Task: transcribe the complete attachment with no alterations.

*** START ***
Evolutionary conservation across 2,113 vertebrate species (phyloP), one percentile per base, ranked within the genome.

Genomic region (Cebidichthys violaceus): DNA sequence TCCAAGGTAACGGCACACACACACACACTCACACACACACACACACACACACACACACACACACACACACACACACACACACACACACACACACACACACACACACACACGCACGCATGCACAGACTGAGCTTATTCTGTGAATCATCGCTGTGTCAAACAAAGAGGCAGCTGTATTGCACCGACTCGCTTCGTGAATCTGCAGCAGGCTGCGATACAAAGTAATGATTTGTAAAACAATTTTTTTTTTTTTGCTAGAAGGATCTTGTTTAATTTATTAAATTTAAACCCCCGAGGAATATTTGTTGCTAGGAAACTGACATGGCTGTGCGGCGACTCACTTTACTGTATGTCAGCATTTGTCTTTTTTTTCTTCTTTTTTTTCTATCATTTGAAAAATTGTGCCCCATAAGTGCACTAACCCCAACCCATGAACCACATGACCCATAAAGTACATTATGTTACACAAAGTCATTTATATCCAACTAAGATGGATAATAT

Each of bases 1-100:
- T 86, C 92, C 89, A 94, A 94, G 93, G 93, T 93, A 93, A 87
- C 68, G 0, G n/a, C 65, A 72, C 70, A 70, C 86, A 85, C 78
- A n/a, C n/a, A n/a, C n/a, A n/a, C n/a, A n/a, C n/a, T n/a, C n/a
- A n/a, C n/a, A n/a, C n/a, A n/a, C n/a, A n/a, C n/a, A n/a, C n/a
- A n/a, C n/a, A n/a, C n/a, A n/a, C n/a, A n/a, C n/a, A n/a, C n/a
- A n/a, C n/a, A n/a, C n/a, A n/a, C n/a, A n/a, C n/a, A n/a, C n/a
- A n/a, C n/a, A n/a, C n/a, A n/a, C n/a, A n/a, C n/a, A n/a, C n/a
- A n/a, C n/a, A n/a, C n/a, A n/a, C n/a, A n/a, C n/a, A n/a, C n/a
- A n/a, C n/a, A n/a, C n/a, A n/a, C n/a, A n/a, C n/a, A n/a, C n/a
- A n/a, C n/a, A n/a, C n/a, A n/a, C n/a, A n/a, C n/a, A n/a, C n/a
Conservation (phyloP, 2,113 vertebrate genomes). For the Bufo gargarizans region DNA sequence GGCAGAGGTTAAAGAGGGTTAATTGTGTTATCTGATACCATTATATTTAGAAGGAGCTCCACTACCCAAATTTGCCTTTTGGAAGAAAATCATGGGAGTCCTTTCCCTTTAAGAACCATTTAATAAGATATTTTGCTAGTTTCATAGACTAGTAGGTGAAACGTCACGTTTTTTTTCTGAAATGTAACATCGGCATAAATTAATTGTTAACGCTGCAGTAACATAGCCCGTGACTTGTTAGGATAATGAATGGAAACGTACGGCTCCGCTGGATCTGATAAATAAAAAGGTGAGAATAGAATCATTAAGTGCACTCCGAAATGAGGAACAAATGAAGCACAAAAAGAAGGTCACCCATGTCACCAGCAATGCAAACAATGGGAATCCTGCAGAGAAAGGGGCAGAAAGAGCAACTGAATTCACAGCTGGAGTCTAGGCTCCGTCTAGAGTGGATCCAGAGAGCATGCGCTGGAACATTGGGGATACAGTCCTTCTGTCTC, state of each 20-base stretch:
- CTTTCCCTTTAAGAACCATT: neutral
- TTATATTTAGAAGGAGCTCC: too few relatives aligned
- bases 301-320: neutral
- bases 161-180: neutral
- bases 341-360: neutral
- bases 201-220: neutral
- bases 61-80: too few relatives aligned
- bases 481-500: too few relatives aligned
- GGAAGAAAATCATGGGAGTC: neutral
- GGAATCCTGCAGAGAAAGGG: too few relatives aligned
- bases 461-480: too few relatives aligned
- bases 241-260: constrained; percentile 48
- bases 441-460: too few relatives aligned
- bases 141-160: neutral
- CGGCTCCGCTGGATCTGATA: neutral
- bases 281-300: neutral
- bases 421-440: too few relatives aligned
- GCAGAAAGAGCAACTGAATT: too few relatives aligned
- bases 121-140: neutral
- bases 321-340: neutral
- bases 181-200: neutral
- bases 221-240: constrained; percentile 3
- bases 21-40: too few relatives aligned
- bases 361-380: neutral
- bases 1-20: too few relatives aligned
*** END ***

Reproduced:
Evolutionary conservation across 2,113 vertebrate species (phyloP), one percentile per base, ranked within the genome.

Genomic region (Cebidichthys violaceus): DNA sequence TCCAAGGTAACGGCACACACACACACACTCACACACACACACACACACACACACACACACACACACACACACACACACACACACACACACACACACACACACACACACACGCACGCATGCACAGACTGAGCTTATTCTGTGAATCATCGCTGTGTCAAACAAAGAGGCAGCTGTATTGCACCGACTCGCTTCGTGAATCTGCAGCAGGCTGCGATACAAAGTAATGATTTGTAAAACAATTTTTTTTTTTTTGCTAGAAGGATCTTGTTTAATTTATTAAATTTAAACCCCCGAGGAATATTTGTTGCTAGGAAACTGACATGGCTGTGCGGCGACTCACTTTACTGTATGTCAGCATTTGTCTTTTTTTTCTTCTTTTTTTTCTATCATTTGAAAAATTGTGCCCCATAAGTGCACTAACCCCAACCCATGAACCACATGACCCATAAAGTACATTATGTTACACAAAGTCATTTATATCCAACTAAGATGGATAATAT

Each of bases 1-100:
- T 86, C 92, C 89, A 94, A 94, G 93, G 93, T 93, A 93, A 87
- C 68, G 0, G n/a, C 65, A 72, C 70, A 70, C 86, A 85, C 78
- A n/a, C n/a, A n/a, C n/a, A n/a, C n/a, A n/a, C n/a, T n/a, C n/a
- A n/a, C n/a, A n/a, C n/a, A n/a, C n/a, A n/a, C n/a, A n/a, C n/a
- A n/a, C n/a, A n/a, C n/a, A n/a, C n/a, A n/a, C n/a, A n/a, C n/a
- A n/a, C n/a, A n/a, C n/a, A n/a, C n/a, A n/a, C n/a, A n/a, C n/a
- A n/a, C n/a, A n/a, C n/a, A n/a, C n/a, A n/a, C n/a, A n/a, C n/a
- A n/a, C n/a, A n/a, C n/a, A n/a, C n/a, A n/a, C n/a, A n/a, C n/a
- A n/a, C n/a, A n/a, C n/a, A n/a, C n/a, A n/a, C n/a, A n/a, C n/a
- A n/a, C n/a, A n/a, C n/a, A n/a, C n/a, A n/a, C n/a, A n/a, C n/a
Conservation (phyloP, 2,113 vertebrate genomes). For the Bufo gargarizans region DNA sequence GGCAGAGGTTAAAGAGGGTTAATTGTGTTATCTGATACCATTATATTTAGAAGGAGCTCCACTACCCAAATTTGCCTTTTGGAAGAAAATCATGGGAGTCCTTTCCCTTTAAGAACCATTTAATAAGATATTTTGCTAGTTTCATAGACTAGTAGGTGAAACGTCACGTTTTTTTTCTGAAATGTAACATCGGCATAAATTAATTGTTAACGCTGCAGTAACATAGCCCGTGACTTGTTAGGATAATGAATGGAAACGTACGGCTCCGCTGGATCTGATAAATAAAAAGGTGAGAATAGAATCATTAAGTGCACTCCGAAATGAGGAACAAATGAAGCACAAAAAGAAGGTCACCCATGTCACCAGCAATGCAAACAATGGGAATCCTGCAGAGAAAGGGGCAGAAAGAGCAACTGAATTCACAGCTGGAGTCTAGGCTCCGTCTAGAGTGGATCCAGAGAGCATGCGCTGGAACATTGGGGATACAGTCCTTCTGTCTC, state of each 20-base stretch:
- CTTTCCCTTTAAGAACCATT: neutral
- TTATATTTAGAAGGAGCTCC: too few relatives aligned
- bases 301-320: neutral
- bases 161-180: neutral
- bases 341-360: neutral
- bases 201-220: neutral
- bases 61-80: too few relatives aligned
- bases 481-500: too few relatives aligned
- GGAAGAAAATCATGGGAGTC: neutral
- GGAATCCTGCAGAGAAAGGG: too few relatives aligned
- bases 461-480: too few relatives aligned
- bases 241-260: constrained; percentile 48
- bases 441-460: too few relatives aligned
- bases 141-160: neutral
- CGGCTCCGCTGGATCTGATA: neutral
- bases 281-300: neutral
- bases 421-440: too few relatives aligned
- GCAGAAAGAGCAACTGAATT: too few relatives aligned
- bases 121-140: neutral
- bases 321-340: neutral
- bases 181-200: neutral
- bases 221-240: constrained; percentile 3
- bases 21-40: too few relatives aligned
- bases 361-380: neutral
- bases 1-20: too few relatives aligned